Brasstown Bald is the sixth trek in my Hike America series. I’ve always wanted to visit every state, but I’ve only made it to about half of them. What better way to see the country than to hike all across it. I plan to hike a major trail in each of the 50 states, typically to the highest point in each one. Be sure to check out the photo gallery at the end!
After downing a few too many chocolate peanut butter balls on Christmas Day, it was time to burn off a few calories. I thought I may as well cross off another state high point in the process.
Not a creature was stirring in my parent’s house, as I headed out just before sunrise on December 26th for Brasstown Bald, Georgia. As I hopped on the I-75 south, the fog gave way to purple and orange hues behind the beckoning Smoky Mountains of East Tennessee. Oh how I took this magnificent scenery for granted throughout my 25 years in Knoxville.
This is the third time I had attempted to climb Brasstown Bald. In 2013, my first attempt thwarted by the federal government shutdown. And back in October, a deluge soaked my plans. With Georgia on my mind this day after Christmas, thankfully nothing but clear blue skies awaited.
After a 2 hour, 45 minute winding drive through the middle of nowhere to the mountains of north Georgia, I met up with my good friend, long-time Trail Reflections reader, and fellow hiker Michael Wright. Many of you may recognize Michael through his regular engagement here. It was quite an honor to share this hike with him.
From the parking area, the hike up to Brasstown Bald – elevation 4,784 feet – is a fairly short, albeit very steep, paved trail. The state of Georgia has done a fantastic job celebrating and maintaining this prized possession. At the top, a visitor’s center and lookout area offer unbelievable 360-degree views of the surrounding mountains in four states. The air was so clear that you could view miles-and-miles of peaks, valleys, lakes, towns, and farmland.
I asked one of the rangers on duty where I could find the exact high point, and he led us to a locked portion of the visitor’s center and showed us the marker. To demonstrate the achievement of reaching each high point, I make sure to place my foot on the marker and take a picture. The ranger stated that people have stolen markers in other states, which is why they keep it under lock-and-key.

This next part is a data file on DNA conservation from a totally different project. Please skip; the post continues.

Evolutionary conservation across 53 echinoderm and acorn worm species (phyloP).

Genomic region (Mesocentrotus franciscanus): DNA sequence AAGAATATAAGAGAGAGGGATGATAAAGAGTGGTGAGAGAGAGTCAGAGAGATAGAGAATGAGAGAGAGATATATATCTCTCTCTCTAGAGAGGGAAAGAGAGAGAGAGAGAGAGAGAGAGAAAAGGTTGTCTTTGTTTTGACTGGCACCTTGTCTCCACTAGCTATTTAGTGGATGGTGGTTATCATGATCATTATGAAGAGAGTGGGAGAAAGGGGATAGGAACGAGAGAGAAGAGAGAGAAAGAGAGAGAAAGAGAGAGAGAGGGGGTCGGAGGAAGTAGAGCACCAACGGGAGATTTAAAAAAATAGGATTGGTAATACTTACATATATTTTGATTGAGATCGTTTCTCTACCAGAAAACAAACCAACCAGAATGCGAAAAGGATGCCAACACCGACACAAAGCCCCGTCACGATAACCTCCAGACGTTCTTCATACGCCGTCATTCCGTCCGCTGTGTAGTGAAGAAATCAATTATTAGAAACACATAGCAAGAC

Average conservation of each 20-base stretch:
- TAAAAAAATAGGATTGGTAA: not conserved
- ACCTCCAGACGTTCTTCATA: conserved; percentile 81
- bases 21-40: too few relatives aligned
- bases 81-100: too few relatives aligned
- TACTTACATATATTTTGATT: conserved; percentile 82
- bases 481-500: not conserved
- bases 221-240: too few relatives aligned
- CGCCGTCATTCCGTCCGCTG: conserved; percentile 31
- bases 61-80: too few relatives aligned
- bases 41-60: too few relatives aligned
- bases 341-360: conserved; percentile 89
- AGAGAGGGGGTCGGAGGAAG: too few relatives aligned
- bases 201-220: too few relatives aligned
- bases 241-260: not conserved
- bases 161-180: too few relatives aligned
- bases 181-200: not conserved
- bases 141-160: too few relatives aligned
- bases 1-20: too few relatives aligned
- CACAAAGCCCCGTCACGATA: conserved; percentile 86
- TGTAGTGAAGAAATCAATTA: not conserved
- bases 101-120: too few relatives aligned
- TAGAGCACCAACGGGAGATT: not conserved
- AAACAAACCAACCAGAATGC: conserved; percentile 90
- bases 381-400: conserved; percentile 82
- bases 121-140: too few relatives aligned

I randomly asked a stranger to take our pictures atop the observation deck, and he asked for the return favor, pulling out a sign that read “1000in180.com“. We discovered his name was Krish, and that he was running, biking, hiking, and kayaking 1,000 miles in 180 days to raise awareness for childhood cancer. Talk about inspiring. You just never know who you will meet along the trail if you take a few minutes to stop and listen to someone’s story – something that tends to happen regularly on a hike.
Descending back to the parking area, Michael and I hiked about 4 miles out-and-back along the Arkaquah Trail. With the leaves off the trees, the mildly strenuous trek along the ridge line provided stunning views. We stopped at an outgrowth of flat rock for lunch. Afterward, we descended below the sunlit ridge, as the chill in the air became evident as we passed moss-covered rock outcrops with icicles dangling in mid-air.
As is so often is the case on hikes in the wilderness, our conversation turned to the deeper questions of life calling, purpose, and where we sensed God leading us in the present. While my bucket list of hiking the state high points offers an incredible challenge, it’s the connections with allies and meaningful conversations along the trails that call me to return.
The spiritual life cannot be made suburban. It is always frontier, and we who live in it must accept and even rejoice that it remains untamed. —Howard Macey
For it’s in these moments that I get to better know the both heart of God and the heart of an ally.